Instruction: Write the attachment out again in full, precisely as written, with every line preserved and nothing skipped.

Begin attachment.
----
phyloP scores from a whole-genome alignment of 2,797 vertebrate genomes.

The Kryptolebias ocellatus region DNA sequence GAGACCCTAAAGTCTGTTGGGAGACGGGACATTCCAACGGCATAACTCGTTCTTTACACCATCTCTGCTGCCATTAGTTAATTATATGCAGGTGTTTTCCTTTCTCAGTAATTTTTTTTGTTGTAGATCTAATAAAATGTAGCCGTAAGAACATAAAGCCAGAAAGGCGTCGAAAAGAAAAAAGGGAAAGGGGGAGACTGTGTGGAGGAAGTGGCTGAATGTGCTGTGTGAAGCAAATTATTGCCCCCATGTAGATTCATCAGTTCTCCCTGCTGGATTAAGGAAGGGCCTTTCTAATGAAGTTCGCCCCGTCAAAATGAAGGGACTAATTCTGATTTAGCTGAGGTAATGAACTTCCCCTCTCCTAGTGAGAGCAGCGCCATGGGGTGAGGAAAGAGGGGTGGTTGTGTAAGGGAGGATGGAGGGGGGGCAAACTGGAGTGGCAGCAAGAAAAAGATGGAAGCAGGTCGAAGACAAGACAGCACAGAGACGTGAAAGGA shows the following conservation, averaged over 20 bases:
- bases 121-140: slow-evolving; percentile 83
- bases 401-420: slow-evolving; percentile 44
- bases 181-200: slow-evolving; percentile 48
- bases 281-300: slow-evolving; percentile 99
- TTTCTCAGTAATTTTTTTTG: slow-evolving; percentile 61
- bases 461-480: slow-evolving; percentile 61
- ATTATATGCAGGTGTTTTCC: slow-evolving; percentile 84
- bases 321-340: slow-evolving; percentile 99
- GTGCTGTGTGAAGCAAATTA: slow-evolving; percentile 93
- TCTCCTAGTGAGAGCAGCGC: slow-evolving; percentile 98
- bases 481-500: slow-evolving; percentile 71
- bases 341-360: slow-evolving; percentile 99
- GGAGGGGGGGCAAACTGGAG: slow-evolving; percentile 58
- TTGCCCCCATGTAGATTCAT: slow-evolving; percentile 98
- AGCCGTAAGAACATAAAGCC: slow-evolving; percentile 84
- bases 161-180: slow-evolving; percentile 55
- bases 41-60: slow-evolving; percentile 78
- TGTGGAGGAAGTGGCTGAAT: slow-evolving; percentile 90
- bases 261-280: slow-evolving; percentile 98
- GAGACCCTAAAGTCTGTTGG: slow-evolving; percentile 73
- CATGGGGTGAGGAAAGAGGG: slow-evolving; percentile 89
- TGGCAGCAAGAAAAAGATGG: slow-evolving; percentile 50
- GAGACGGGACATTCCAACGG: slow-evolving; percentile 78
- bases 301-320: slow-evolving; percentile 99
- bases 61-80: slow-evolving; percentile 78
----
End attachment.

phyloP scores from a whole-genome alignment of 2,797 vertebrate genomes.

The Kryptolebias ocellatus region DNA sequence GAGACCCTAAAGTCTGTTGGGAGACGGGACATTCCAACGGCATAACTCGTTCTTTACACCATCTCTGCTGCCATTAGTTAATTATATGCAGGTGTTTTCCTTTCTCAGTAATTTTTTTTGTTGTAGATCTAATAAAATGTAGCCGTAAGAACATAAAGCCAGAAAGGCGTCGAAAAGAAAAAAGGGAAAGGGGGAGACTGTGTGGAGGAAGTGGCTGAATGTGCTGTGTGAAGCAAATTATTGCCCCCATGTAGATTCATCAGTTCTCCCTGCTGGATTAAGGAAGGGCCTTTCTAATGAAGTTCGCCCCGTCAAAATGAAGGGACTAATTCTGATTTAGCTGAGGTAATGAACTTCCCCTCTCCTAGTGAGAGCAGCGCCATGGGGTGAGGAAAGAGGGGTGGTTGTGTAAGGGAGGATGGAGGGGGGGCAAACTGGAGTGGCAGCAAGAAAAAGATGGAAGCAGGTCGAAGACAAGACAGCACAGAGACGTGAAAGGA shows the following conservation, averaged over 20 bases:
- bases 121-140: slow-evolving; percentile 83
- bases 401-420: slow-evolving; percentile 44
- bases 181-200: slow-evolving; percentile 48
- bases 281-300: slow-evolving; percentile 99
- TTTCTCAGTAATTTTTTTTG: slow-evolving; percentile 61
- bases 461-480: slow-evolving; percentile 61
- ATTATATGCAGGTGTTTTCC: slow-evolving; percentile 84
- bases 321-340: slow-evolving; percentile 99
- GTGCTGTGTGAAGCAAATTA: slow-evolving; percentile 93
- TCTCCTAGTGAGAGCAGCGC: slow-evolving; percentile 98
- bases 481-500: slow-evolving; percentile 71
- bases 341-360: slow-evolving; percentile 99
- GGAGGGGGGGCAAACTGGAG: slow-evolving; percentile 58
- TTGCCCCCATGTAGATTCAT: slow-evolving; percentile 98
- AGCCGTAAGAACATAAAGCC: slow-evolving; percentile 84
- bases 161-180: slow-evolving; percentile 55
- bases 41-60: slow-evolving; percentile 78
- TGTGGAGGAAGTGGCTGAAT: slow-evolving; percentile 90
- bases 261-280: slow-evolving; percentile 98
- GAGACCCTAAAGTCTGTTGG: slow-evolving; percentile 73
- CATGGGGTGAGGAAAGAGGG: slow-evolving; percentile 89
- TGGCAGCAAGAAAAAGATGG: slow-evolving; percentile 50
- GAGACGGGACATTCCAACGG: slow-evolving; percentile 78
- bases 301-320: slow-evolving; percentile 99
- bases 61-80: slow-evolving; percentile 78